Jenks recruiting coordinator Carl Johnson was standing next to Jenks coach Allan Trimble and Oklahoma defensive coordinator Mike Stoops on the sideline.
Stoops had just gotten back to OU a little earlier in that year after leaving Arizona where he was the head coach. It seemed like a regular day to Johnson at the time, but that would change.
It would become the kind of day that leaves an impression, the kind of day that becomes a story. It became a day that altered a life.
The three coaches were watching the Trojans go through drills on the practice field in spring 2012 and just talking. They were getting acquainted in Johnson's case and reacquainted in Trimble's.
The reason Stoops was on hand was no secret. The Trojan coaching staff thought its sophomore class was special. It was loaded with potential and promise -- two words that are as appealing as they are dangerous.
Still, the Jenks staff believed their eyes. The coaches believed in the discipline and ability they saw in their 2014 class, traits they thought Stoops as well as a myriad of other Division I coaches would come to acknowledge.
Then Stoops asked about a kid, a sophomore that that had caught his eye. He was impressive looking even without pads on.
He was already nearing 6-feet tall and his frame looked like it could carry next to 200 pounds with ease on a body that was fluid, agile and fast.
"His name is Steven Parker," Johnson told Stoops. "He's a sophomore safety. We think he's going to be a really good player for us down the road."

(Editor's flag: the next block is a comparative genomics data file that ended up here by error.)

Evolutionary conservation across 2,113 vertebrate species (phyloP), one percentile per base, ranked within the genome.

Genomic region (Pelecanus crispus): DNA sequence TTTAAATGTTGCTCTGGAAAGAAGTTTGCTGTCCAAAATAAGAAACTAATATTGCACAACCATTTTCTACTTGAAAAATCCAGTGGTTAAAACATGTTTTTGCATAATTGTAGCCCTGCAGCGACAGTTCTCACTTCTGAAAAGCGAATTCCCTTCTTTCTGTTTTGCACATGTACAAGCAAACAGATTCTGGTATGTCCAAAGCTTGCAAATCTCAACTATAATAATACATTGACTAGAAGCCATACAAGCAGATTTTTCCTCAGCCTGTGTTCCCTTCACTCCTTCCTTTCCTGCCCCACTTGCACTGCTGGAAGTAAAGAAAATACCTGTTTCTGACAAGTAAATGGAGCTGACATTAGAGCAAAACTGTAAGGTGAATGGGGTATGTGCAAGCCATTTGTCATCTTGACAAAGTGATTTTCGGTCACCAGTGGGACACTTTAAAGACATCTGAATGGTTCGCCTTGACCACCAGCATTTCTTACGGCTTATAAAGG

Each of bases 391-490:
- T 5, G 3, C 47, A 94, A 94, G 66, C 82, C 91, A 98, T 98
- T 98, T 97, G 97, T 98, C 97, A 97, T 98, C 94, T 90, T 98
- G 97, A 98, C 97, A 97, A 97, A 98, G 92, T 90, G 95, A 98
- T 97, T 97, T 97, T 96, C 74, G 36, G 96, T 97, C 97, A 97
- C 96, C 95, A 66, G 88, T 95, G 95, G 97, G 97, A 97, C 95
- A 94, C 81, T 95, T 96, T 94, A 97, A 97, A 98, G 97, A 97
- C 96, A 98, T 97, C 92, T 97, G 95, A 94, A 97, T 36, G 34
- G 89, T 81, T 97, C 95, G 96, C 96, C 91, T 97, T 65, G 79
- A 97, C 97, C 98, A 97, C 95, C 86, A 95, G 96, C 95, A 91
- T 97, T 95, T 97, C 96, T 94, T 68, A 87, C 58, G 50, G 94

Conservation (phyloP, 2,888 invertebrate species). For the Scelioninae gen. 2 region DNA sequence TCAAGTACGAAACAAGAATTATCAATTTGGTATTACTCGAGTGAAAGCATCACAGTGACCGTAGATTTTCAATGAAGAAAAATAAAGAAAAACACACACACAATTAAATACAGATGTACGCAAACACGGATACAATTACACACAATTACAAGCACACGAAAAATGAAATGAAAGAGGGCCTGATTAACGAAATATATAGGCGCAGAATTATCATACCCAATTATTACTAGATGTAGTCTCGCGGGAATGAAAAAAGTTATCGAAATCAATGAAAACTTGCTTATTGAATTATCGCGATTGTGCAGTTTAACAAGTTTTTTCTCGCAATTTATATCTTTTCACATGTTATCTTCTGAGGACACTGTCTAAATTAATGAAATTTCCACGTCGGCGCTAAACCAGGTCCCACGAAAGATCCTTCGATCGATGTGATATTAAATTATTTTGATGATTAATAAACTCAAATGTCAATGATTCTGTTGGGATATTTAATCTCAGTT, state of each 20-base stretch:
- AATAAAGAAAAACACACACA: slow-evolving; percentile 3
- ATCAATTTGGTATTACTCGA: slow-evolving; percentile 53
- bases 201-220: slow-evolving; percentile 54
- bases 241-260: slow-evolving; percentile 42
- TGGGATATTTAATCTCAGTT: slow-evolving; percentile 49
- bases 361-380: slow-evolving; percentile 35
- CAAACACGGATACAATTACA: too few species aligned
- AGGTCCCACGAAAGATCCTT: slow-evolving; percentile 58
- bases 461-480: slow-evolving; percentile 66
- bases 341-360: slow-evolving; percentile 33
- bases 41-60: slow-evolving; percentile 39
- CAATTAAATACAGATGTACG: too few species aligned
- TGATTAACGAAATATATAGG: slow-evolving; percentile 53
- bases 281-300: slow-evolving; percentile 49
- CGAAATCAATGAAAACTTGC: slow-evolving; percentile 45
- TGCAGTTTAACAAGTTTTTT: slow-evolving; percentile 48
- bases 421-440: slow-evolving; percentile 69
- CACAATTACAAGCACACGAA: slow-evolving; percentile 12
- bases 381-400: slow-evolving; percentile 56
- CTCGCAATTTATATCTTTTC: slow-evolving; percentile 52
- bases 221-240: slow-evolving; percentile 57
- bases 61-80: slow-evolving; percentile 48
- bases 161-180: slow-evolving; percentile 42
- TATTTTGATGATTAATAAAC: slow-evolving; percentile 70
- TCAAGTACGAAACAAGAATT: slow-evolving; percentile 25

After hearing that, Stoops asked Johnson to hold on for just a second.
He left Johnson's side and introduced himself to Parker. That same day Parker found out he'd been offered a scholarship to play football at OU. At first, Parker thought the offer was a joke.
"I thought it was a sarcastic remark," he said. "When I found out he was serious, it was actually pretty cool."
Like Parker, his father needed some convincing that the offer was real. When Parker told his father, Steven Parker Sr., that Stoops offered him at practice that day, Parker Sr. couldn't believe it either.
"I told him he didn't know what he was talking about," Parker Sr. said.
It took a phone call from Trimble to convince Parker Sr. his son had in fact received his first scholarship offer -- the first of many.
In time, Parker blossomed into a full-fledge 6-foot-1, 197-pound ball hawk. He'd lead the Trojans to a state title as a senior and become the No. 1-ranked player in the state of Oklahoma for his recruiting class.
Still, you can't help but think Parker was going to find a way to play college football at the highest level. It's truly in his blood.
Charles Parker walked on to Bud Wilkinson's OU squad in 1955 back when public schools were just beginning to desegregate and four black players playing Sooner football qualified for news.
A graduate of Dunjee High in Oklahoma City, Parker was a stout 200-pound lineman then, though he never got a chance to prove his mettle as a college player. Injury put an end to his career before it really got started.
Still, Charles and three of his Dunjee classmates are credited with helping integrate a sport that is now mostly populated with blacks.
Shortly after those men became Sooners another black man joined them. His name is Prentice Gautt, and he became the first black man to earn a scholarship to play football at OU.